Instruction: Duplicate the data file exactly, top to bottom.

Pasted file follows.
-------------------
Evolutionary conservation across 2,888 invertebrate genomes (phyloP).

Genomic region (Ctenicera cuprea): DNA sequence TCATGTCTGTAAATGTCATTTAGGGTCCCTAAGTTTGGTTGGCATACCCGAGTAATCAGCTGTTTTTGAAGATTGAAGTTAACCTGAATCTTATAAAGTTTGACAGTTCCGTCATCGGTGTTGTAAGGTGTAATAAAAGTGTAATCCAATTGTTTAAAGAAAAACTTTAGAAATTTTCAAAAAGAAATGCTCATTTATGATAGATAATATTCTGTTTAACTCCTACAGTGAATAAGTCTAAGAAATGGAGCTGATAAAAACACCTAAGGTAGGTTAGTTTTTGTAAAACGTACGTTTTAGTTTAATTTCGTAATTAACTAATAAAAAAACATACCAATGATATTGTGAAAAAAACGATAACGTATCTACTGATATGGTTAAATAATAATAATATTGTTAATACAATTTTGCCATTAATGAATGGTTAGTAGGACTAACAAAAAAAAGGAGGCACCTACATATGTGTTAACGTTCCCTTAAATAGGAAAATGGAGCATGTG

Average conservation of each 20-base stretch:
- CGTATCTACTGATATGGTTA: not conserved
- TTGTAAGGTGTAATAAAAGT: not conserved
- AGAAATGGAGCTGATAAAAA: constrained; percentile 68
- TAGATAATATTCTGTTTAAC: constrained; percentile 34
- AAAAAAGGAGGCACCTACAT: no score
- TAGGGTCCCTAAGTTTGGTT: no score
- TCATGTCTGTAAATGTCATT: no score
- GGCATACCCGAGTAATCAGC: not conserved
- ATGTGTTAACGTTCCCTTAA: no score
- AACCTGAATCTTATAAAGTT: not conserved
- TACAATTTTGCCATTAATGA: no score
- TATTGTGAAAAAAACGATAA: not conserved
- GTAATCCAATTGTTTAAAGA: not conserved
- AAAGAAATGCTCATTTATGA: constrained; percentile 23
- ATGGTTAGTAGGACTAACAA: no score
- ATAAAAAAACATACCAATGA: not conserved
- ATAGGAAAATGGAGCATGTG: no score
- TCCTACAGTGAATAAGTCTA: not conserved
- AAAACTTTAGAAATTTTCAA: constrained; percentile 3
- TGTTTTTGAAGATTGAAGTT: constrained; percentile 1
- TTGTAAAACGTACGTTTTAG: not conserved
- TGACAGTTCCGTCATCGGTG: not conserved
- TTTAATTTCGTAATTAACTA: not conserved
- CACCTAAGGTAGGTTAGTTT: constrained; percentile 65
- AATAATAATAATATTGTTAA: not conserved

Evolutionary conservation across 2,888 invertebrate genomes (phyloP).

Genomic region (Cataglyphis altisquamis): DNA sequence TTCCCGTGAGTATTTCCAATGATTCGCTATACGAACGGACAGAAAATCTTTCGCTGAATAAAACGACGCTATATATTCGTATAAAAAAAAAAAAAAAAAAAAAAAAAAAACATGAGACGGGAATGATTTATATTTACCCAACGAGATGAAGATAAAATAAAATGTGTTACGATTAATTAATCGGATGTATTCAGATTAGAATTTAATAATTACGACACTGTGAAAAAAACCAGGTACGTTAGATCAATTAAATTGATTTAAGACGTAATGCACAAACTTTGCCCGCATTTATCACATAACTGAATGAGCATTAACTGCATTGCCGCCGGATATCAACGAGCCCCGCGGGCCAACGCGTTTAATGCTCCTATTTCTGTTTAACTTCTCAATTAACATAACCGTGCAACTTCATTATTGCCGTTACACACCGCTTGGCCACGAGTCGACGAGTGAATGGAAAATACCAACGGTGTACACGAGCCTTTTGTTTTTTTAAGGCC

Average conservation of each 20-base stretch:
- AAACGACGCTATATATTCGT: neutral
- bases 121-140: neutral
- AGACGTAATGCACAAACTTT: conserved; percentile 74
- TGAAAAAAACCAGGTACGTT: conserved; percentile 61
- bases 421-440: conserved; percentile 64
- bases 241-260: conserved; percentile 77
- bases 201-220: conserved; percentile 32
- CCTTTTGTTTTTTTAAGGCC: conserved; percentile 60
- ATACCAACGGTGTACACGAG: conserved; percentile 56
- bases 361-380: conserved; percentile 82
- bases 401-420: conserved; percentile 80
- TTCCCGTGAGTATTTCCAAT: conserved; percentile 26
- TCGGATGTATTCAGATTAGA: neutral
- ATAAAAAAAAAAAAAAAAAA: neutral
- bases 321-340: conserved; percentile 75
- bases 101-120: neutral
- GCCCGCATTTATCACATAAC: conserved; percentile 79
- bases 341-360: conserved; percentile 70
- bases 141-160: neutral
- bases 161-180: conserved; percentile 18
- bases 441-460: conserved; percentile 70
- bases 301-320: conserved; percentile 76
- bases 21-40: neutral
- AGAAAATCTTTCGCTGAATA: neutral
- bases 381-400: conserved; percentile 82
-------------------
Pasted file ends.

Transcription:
Evolutionary conservation across 2,888 invertebrate genomes (phyloP).

Genomic region (Ctenicera cuprea): DNA sequence TCATGTCTGTAAATGTCATTTAGGGTCCCTAAGTTTGGTTGGCATACCCGAGTAATCAGCTGTTTTTGAAGATTGAAGTTAACCTGAATCTTATAAAGTTTGACAGTTCCGTCATCGGTGTTGTAAGGTGTAATAAAAGTGTAATCCAATTGTTTAAAGAAAAACTTTAGAAATTTTCAAAAAGAAATGCTCATTTATGATAGATAATATTCTGTTTAACTCCTACAGTGAATAAGTCTAAGAAATGGAGCTGATAAAAACACCTAAGGTAGGTTAGTTTTTGTAAAACGTACGTTTTAGTTTAATTTCGTAATTAACTAATAAAAAAACATACCAATGATATTGTGAAAAAAACGATAACGTATCTACTGATATGGTTAAATAATAATAATATTGTTAATACAATTTTGCCATTAATGAATGGTTAGTAGGACTAACAAAAAAAAGGAGGCACCTACATATGTGTTAACGTTCCCTTAAATAGGAAAATGGAGCATGTG

Average conservation of each 20-base stretch:
- CGTATCTACTGATATGGTTA: not conserved
- TTGTAAGGTGTAATAAAAGT: not conserved
- AGAAATGGAGCTGATAAAAA: constrained; percentile 68
- TAGATAATATTCTGTTTAAC: constrained; percentile 34
- AAAAAAGGAGGCACCTACAT: no score
- TAGGGTCCCTAAGTTTGGTT: no score
- TCATGTCTGTAAATGTCATT: no score
- GGCATACCCGAGTAATCAGC: not conserved
- ATGTGTTAACGTTCCCTTAA: no score
- AACCTGAATCTTATAAAGTT: not conserved
- TACAATTTTGCCATTAATGA: no score
- TATTGTGAAAAAAACGATAA: not conserved
- GTAATCCAATTGTTTAAAGA: not conserved
- AAAGAAATGCTCATTTATGA: constrained; percentile 23
- ATGGTTAGTAGGACTAACAA: no score
- ATAAAAAAACATACCAATGA: not conserved
- ATAGGAAAATGGAGCATGTG: no score
- TCCTACAGTGAATAAGTCTA: not conserved
- AAAACTTTAGAAATTTTCAA: constrained; percentile 3
- TGTTTTTGAAGATTGAAGTT: constrained; percentile 1
- TTGTAAAACGTACGTTTTAG: not conserved
- TGACAGTTCCGTCATCGGTG: not conserved
- TTTAATTTCGTAATTAACTA: not conserved
- CACCTAAGGTAGGTTAGTTT: constrained; percentile 65
- AATAATAATAATATTGTTAA: not conserved

Evolutionary conservation across 2,888 invertebrate genomes (phyloP).

Genomic region (Cataglyphis altisquamis): DNA sequence TTCCCGTGAGTATTTCCAATGATTCGCTATACGAACGGACAGAAAATCTTTCGCTGAATAAAACGACGCTATATATTCGTATAAAAAAAAAAAAAAAAAAAAAAAAAAAACATGAGACGGGAATGATTTATATTTACCCAACGAGATGAAGATAAAATAAAATGTGTTACGATTAATTAATCGGATGTATTCAGATTAGAATTTAATAATTACGACACTGTGAAAAAAACCAGGTACGTTAGATCAATTAAATTGATTTAAGACGTAATGCACAAACTTTGCCCGCATTTATCACATAACTGAATGAGCATTAACTGCATTGCCGCCGGATATCAACGAGCCCCGCGGGCCAACGCGTTTAATGCTCCTATTTCTGTTTAACTTCTCAATTAACATAACCGTGCAACTTCATTATTGCCGTTACACACCGCTTGGCCACGAGTCGACGAGTGAATGGAAAATACCAACGGTGTACACGAGCCTTTTGTTTTTTTAAGGCC

Average conservation of each 20-base stretch:
- AAACGACGCTATATATTCGT: neutral
- bases 121-140: neutral
- AGACGTAATGCACAAACTTT: conserved; percentile 74
- TGAAAAAAACCAGGTACGTT: conserved; percentile 61
- bases 421-440: conserved; percentile 64
- bases 241-260: conserved; percentile 77
- bases 201-220: conserved; percentile 32
- CCTTTTGTTTTTTTAAGGCC: conserved; percentile 60
- ATACCAACGGTGTACACGAG: conserved; percentile 56
- bases 361-380: conserved; percentile 82
- bases 401-420: conserved; percentile 80
- TTCCCGTGAGTATTTCCAAT: conserved; percentile 26
- TCGGATGTATTCAGATTAGA: neutral
- ATAAAAAAAAAAAAAAAAAA: neutral
- bases 321-340: conserved; percentile 75
- bases 101-120: neutral
- GCCCGCATTTATCACATAAC: conserved; percentile 79
- bases 341-360: conserved; percentile 70
- bases 141-160: neutral
- bases 161-180: conserved; percentile 18
- bases 441-460: conserved; percentile 70
- bases 301-320: conserved; percentile 76
- bases 21-40: neutral
- AGAAAATCTTTCGCTGAATA: neutral
- bases 381-400: conserved; percentile 82